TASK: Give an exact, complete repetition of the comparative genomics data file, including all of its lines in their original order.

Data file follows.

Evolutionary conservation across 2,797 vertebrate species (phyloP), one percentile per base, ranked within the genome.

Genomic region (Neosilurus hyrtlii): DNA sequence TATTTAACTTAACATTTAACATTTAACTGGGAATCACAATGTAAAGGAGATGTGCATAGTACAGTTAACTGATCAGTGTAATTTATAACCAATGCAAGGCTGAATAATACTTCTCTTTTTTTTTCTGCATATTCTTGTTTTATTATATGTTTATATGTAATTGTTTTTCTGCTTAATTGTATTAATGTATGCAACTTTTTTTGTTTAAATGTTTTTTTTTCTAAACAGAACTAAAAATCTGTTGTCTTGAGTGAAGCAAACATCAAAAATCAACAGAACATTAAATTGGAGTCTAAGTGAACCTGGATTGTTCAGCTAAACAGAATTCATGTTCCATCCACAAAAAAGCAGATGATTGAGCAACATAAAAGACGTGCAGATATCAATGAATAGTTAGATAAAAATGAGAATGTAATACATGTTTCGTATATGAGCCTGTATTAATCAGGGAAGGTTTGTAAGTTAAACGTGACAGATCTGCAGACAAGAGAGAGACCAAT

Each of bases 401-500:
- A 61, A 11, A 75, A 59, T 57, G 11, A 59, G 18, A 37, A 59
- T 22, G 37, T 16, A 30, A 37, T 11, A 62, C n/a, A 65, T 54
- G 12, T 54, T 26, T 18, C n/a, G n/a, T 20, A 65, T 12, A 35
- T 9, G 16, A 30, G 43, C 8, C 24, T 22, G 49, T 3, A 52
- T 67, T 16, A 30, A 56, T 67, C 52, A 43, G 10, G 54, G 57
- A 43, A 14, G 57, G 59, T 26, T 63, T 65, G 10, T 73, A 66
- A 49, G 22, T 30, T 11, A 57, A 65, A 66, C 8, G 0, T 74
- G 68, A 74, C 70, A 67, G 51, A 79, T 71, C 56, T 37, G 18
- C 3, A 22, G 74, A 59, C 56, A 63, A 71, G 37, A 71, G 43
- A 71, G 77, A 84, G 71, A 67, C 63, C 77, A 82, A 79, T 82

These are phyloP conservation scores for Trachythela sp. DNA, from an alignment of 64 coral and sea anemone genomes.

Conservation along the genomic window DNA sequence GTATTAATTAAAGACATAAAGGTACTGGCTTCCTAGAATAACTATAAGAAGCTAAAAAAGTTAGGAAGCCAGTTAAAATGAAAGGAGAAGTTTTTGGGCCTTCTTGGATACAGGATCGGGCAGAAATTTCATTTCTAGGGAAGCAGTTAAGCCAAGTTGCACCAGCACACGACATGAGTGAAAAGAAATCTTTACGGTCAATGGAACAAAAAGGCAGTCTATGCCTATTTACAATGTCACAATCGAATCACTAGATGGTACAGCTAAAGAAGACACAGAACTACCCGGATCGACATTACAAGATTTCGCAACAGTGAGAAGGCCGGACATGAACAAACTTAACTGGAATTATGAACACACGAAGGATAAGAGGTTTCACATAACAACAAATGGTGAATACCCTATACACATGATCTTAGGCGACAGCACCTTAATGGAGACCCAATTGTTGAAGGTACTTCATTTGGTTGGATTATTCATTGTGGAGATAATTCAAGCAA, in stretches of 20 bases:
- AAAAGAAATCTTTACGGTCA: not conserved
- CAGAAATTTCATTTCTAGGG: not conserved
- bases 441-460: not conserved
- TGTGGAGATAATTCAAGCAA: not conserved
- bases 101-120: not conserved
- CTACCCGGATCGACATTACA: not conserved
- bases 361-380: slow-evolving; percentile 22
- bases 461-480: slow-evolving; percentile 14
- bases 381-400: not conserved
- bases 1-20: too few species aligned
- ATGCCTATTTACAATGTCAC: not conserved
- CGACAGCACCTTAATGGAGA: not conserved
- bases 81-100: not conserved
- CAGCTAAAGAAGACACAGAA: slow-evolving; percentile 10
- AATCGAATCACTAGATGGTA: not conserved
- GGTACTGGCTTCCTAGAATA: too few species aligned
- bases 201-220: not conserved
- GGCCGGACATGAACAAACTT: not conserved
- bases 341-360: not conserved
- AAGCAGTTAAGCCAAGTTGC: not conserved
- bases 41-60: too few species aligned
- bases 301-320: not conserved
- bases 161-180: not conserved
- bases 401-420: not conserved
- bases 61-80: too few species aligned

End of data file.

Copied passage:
Evolutionary conservation across 2,797 vertebrate species (phyloP), one percentile per base, ranked within the genome.

Genomic region (Neosilurus hyrtlii): DNA sequence TATTTAACTTAACATTTAACATTTAACTGGGAATCACAATGTAAAGGAGATGTGCATAGTACAGTTAACTGATCAGTGTAATTTATAACCAATGCAAGGCTGAATAATACTTCTCTTTTTTTTTCTGCATATTCTTGTTTTATTATATGTTTATATGTAATTGTTTTTCTGCTTAATTGTATTAATGTATGCAACTTTTTTTGTTTAAATGTTTTTTTTTCTAAACAGAACTAAAAATCTGTTGTCTTGAGTGAAGCAAACATCAAAAATCAACAGAACATTAAATTGGAGTCTAAGTGAACCTGGATTGTTCAGCTAAACAGAATTCATGTTCCATCCACAAAAAAGCAGATGATTGAGCAACATAAAAGACGTGCAGATATCAATGAATAGTTAGATAAAAATGAGAATGTAATACATGTTTCGTATATGAGCCTGTATTAATCAGGGAAGGTTTGTAAGTTAAACGTGACAGATCTGCAGACAAGAGAGAGACCAAT

Each of bases 401-500:
- A 61, A 11, A 75, A 59, T 57, G 11, A 59, G 18, A 37, A 59
- T 22, G 37, T 16, A 30, A 37, T 11, A 62, C n/a, A 65, T 54
- G 12, T 54, T 26, T 18, C n/a, G n/a, T 20, A 65, T 12, A 35
- T 9, G 16, A 30, G 43, C 8, C 24, T 22, G 49, T 3, A 52
- T 67, T 16, A 30, A 56, T 67, C 52, A 43, G 10, G 54, G 57
- A 43, A 14, G 57, G 59, T 26, T 63, T 65, G 10, T 73, A 66
- A 49, G 22, T 30, T 11, A 57, A 65, A 66, C 8, G 0, T 74
- G 68, A 74, C 70, A 67, G 51, A 79, T 71, C 56, T 37, G 18
- C 3, A 22, G 74, A 59, C 56, A 63, A 71, G 37, A 71, G 43
- A 71, G 77, A 84, G 71, A 67, C 63, C 77, A 82, A 79, T 82

These are phyloP conservation scores for Trachythela sp. DNA, from an alignment of 64 coral and sea anemone genomes.

Conservation along the genomic window DNA sequence GTATTAATTAAAGACATAAAGGTACTGGCTTCCTAGAATAACTATAAGAAGCTAAAAAAGTTAGGAAGCCAGTTAAAATGAAAGGAGAAGTTTTTGGGCCTTCTTGGATACAGGATCGGGCAGAAATTTCATTTCTAGGGAAGCAGTTAAGCCAAGTTGCACCAGCACACGACATGAGTGAAAAGAAATCTTTACGGTCAATGGAACAAAAAGGCAGTCTATGCCTATTTACAATGTCACAATCGAATCACTAGATGGTACAGCTAAAGAAGACACAGAACTACCCGGATCGACATTACAAGATTTCGCAACAGTGAGAAGGCCGGACATGAACAAACTTAACTGGAATTATGAACACACGAAGGATAAGAGGTTTCACATAACAACAAATGGTGAATACCCTATACACATGATCTTAGGCGACAGCACCTTAATGGAGACCCAATTGTTGAAGGTACTTCATTTGGTTGGATTATTCATTGTGGAGATAATTCAAGCAA, in stretches of 20 bases:
- AAAAGAAATCTTTACGGTCA: not conserved
- CAGAAATTTCATTTCTAGGG: not conserved
- bases 441-460: not conserved
- TGTGGAGATAATTCAAGCAA: not conserved
- bases 101-120: not conserved
- CTACCCGGATCGACATTACA: not conserved
- bases 361-380: slow-evolving; percentile 22
- bases 461-480: slow-evolving; percentile 14
- bases 381-400: not conserved
- bases 1-20: too few species aligned
- ATGCCTATTTACAATGTCAC: not conserved
- CGACAGCACCTTAATGGAGA: not conserved
- bases 81-100: not conserved
- CAGCTAAAGAAGACACAGAA: slow-evolving; percentile 10
- AATCGAATCACTAGATGGTA: not conserved
- GGTACTGGCTTCCTAGAATA: too few species aligned
- bases 201-220: not conserved
- GGCCGGACATGAACAAACTT: not conserved
- bases 341-360: not conserved
- AAGCAGTTAAGCCAAGTTGC: not conserved
- bases 41-60: too few species aligned
- bases 301-320: not conserved
- bases 161-180: not conserved
- bases 401-420: not conserved
- bases 61-80: too few species aligned